So today I'm posting some of my current work here - in the hopes that it will inspire me to get going again. I don't think it matters that it's out of context, or that it's a first draft. And I don't know why I feel I have to explain this. Other writers just post their work. End of story.
"Hospital. The word jerks him back to the present, to the image of the scene he saw yesterday, the room he witnessed in Charon House. He’s been walking without purpose, his thoughts in the past: another world. He glances back down the muddy track, but nothing is familiar. Looking ahead he spies a signpost amongst the greenery. He may as well keep climbing, although he is not prepared. He has nothing with him—no torch, no binoculars, no food—and he remembers that he hasn’t had breakfast. Only that cold cup of tea. The idea of returning to the cottage simply to eat something seems tedious. What kind of man is he that he can’t last more than a few hours without food? He glances at his watch. There’s plenty of time to go all the way to Angels Playground, as he’d intended to yesterday before he got distracted. What else is there for him to do?
He reaches the summit and doesn’t pause for breath. There’s no point; he doesn’t have the binoculars. And down the overgrown path he goes. It feels like he’s been away from Angels Playground for months, whereas in actual fact he was here a couple of days ago, but it makes him wonder whether the swing will still be there, and why he thinks anything might have changed, and he realises that for some strange reason he’s excited. Excited? Yes, excited. How else to explain the sense of urgency? What the hell is going on? He wishes he knew. All he knows is the mucky path, which he’s almost running down, brushing aside the wet greenery, and working up a sweat.
He bursts out into the open field, but it’s empty. Empty of everything except the extensive swathe of grass and the rusted swing. There’s nobody there. But who was he expecting exactly? He perches on the swing to get his breath. Pulls his jumper over his head and turfs it to the ground. And then leans back and pushes himself off. Slowly he gathers speed. Soon he is soaring in the air, his legs tucked underneath him, the breeze in his face. Liberated. Sublime. Like being high. Ha ha. He closes his eyes and relaxes and the swing carries him back and forth, back and forth, back and forth, and he knows that more than anything he wants to bring the girl here. Imogen. He wants to share the playground with her, and he wants to push her on the swing.To be on the receiving end of her delight.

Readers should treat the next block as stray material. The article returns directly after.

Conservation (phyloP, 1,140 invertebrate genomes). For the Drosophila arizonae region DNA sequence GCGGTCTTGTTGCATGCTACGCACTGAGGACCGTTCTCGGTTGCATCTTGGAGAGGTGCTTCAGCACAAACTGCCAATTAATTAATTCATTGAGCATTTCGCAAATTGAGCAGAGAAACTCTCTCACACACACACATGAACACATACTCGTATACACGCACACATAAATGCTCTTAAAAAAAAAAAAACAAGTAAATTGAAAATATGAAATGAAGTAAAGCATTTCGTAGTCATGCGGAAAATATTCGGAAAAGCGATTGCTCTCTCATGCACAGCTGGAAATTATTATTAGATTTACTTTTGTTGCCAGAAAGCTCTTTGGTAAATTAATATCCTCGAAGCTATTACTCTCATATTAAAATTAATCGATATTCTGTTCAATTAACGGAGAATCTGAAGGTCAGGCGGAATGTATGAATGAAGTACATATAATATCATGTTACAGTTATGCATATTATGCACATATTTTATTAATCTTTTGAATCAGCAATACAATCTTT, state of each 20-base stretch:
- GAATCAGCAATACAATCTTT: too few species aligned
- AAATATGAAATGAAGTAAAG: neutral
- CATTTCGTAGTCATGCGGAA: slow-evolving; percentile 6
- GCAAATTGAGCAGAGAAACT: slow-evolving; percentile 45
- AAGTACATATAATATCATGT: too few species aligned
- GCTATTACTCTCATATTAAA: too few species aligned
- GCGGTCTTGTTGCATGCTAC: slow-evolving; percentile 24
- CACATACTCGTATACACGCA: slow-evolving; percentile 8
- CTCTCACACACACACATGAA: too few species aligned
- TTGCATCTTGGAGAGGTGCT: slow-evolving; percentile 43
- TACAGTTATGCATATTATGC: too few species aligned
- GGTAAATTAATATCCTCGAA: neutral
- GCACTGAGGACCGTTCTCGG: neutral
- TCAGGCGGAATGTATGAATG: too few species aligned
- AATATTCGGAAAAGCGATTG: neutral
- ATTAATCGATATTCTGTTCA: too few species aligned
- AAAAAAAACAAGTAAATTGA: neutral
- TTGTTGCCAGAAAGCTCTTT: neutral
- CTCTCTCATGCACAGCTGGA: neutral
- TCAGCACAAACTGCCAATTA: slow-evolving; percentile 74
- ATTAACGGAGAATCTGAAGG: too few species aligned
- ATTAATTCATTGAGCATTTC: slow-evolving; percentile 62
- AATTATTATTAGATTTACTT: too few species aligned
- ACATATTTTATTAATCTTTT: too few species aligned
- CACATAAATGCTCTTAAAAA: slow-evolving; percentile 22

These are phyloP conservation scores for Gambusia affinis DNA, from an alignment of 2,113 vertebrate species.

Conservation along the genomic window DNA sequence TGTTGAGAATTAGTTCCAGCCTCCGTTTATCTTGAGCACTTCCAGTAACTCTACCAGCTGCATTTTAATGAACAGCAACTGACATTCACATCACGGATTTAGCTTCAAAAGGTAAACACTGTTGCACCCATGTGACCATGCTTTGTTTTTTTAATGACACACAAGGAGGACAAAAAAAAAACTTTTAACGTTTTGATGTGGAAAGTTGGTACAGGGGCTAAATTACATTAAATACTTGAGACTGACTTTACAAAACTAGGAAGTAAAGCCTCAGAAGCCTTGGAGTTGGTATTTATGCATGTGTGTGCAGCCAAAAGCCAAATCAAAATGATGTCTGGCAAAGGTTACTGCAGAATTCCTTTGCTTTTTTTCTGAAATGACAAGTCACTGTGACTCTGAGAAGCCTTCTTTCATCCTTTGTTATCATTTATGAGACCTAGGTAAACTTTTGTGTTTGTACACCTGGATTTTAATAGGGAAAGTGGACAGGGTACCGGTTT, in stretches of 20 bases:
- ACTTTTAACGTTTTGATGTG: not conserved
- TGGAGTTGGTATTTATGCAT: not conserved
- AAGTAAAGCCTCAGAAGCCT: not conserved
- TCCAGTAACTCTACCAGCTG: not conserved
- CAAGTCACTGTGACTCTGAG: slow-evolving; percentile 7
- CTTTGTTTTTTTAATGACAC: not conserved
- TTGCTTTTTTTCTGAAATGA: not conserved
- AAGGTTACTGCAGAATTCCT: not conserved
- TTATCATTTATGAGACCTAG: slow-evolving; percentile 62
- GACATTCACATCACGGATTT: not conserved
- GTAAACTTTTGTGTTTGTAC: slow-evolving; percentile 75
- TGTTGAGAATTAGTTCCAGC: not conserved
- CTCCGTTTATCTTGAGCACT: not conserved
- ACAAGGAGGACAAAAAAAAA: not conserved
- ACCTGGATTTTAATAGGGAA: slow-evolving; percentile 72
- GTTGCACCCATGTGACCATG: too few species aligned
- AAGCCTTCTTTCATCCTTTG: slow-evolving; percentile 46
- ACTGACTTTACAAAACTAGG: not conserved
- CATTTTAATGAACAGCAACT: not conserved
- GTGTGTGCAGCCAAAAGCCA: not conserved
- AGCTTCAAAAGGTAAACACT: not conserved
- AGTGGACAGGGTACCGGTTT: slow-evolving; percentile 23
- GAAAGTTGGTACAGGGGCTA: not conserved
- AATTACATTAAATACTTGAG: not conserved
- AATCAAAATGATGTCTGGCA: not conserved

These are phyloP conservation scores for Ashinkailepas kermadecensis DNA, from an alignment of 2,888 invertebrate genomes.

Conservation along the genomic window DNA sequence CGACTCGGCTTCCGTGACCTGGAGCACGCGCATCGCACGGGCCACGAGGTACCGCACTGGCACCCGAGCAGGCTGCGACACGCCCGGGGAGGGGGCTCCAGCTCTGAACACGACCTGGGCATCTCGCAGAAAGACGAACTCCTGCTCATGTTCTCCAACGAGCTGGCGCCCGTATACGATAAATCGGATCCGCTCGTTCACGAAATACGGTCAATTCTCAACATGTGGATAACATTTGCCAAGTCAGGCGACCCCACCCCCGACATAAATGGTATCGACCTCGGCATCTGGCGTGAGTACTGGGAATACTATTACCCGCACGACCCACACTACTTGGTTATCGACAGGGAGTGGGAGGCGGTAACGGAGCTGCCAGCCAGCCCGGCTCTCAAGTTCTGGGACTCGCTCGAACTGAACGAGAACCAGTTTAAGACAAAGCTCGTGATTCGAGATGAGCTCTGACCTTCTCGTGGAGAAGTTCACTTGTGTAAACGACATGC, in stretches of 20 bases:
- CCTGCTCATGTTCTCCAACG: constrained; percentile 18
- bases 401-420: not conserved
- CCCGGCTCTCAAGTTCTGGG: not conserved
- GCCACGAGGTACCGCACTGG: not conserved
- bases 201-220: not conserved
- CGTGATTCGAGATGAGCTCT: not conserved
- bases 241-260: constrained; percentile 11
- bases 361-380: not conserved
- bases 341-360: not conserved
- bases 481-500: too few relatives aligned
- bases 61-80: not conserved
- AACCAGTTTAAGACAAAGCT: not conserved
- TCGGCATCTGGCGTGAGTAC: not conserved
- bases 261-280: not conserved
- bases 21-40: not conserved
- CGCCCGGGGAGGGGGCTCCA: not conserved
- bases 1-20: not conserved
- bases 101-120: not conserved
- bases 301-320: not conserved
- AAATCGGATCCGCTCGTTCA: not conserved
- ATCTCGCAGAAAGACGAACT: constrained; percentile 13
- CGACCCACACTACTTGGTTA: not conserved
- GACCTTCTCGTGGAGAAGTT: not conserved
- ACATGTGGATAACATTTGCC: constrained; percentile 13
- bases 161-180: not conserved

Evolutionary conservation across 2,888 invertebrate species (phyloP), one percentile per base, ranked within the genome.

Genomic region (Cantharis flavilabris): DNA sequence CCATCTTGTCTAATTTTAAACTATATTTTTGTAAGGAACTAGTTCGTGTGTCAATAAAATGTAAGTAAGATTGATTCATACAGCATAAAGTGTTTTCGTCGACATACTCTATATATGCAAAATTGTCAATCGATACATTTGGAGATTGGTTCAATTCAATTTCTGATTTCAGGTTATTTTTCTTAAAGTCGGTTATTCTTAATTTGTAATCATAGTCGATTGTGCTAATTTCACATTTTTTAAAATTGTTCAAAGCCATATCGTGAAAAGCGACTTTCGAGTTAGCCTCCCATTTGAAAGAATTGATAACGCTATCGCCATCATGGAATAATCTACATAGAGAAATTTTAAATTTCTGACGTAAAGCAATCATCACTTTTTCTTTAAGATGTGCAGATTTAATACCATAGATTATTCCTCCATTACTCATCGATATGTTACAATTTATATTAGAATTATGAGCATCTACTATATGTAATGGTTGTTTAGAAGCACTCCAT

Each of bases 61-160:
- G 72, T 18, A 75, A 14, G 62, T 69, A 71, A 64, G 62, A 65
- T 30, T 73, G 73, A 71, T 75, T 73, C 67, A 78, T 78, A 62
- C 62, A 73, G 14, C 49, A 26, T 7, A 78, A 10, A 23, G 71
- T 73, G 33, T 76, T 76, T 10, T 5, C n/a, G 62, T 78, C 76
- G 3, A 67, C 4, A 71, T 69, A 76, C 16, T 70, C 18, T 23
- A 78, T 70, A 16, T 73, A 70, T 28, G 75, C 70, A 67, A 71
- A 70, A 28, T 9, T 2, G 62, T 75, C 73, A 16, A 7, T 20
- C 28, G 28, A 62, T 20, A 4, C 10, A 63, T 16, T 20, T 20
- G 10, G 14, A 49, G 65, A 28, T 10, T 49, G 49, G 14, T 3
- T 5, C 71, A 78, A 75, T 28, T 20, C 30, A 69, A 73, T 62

Gradually, the pendulum motion winds down, and comes to a stop. And he sits with his boots dragging in the hollowed-out earth beneath them.
He’s going to paint the swing, that’s what he’s doing to do. Then he’ll bring her.
He doesn’t consider how he’ll bring her, his head is too full of ideas—he needs sanding paper to get rid of the rust, then he needs a paintbrush and paint. What colour? Something bright and happy. Red? Definitely red. He could replace the rope, too. Make it safe. There’s a danger of the old and fraying rope snapping.
Charged with new found energy he hops off the swing, scoops up his jumper, and heads for the path back home. A hardware store is what he needs. He hopes there’s one in the village."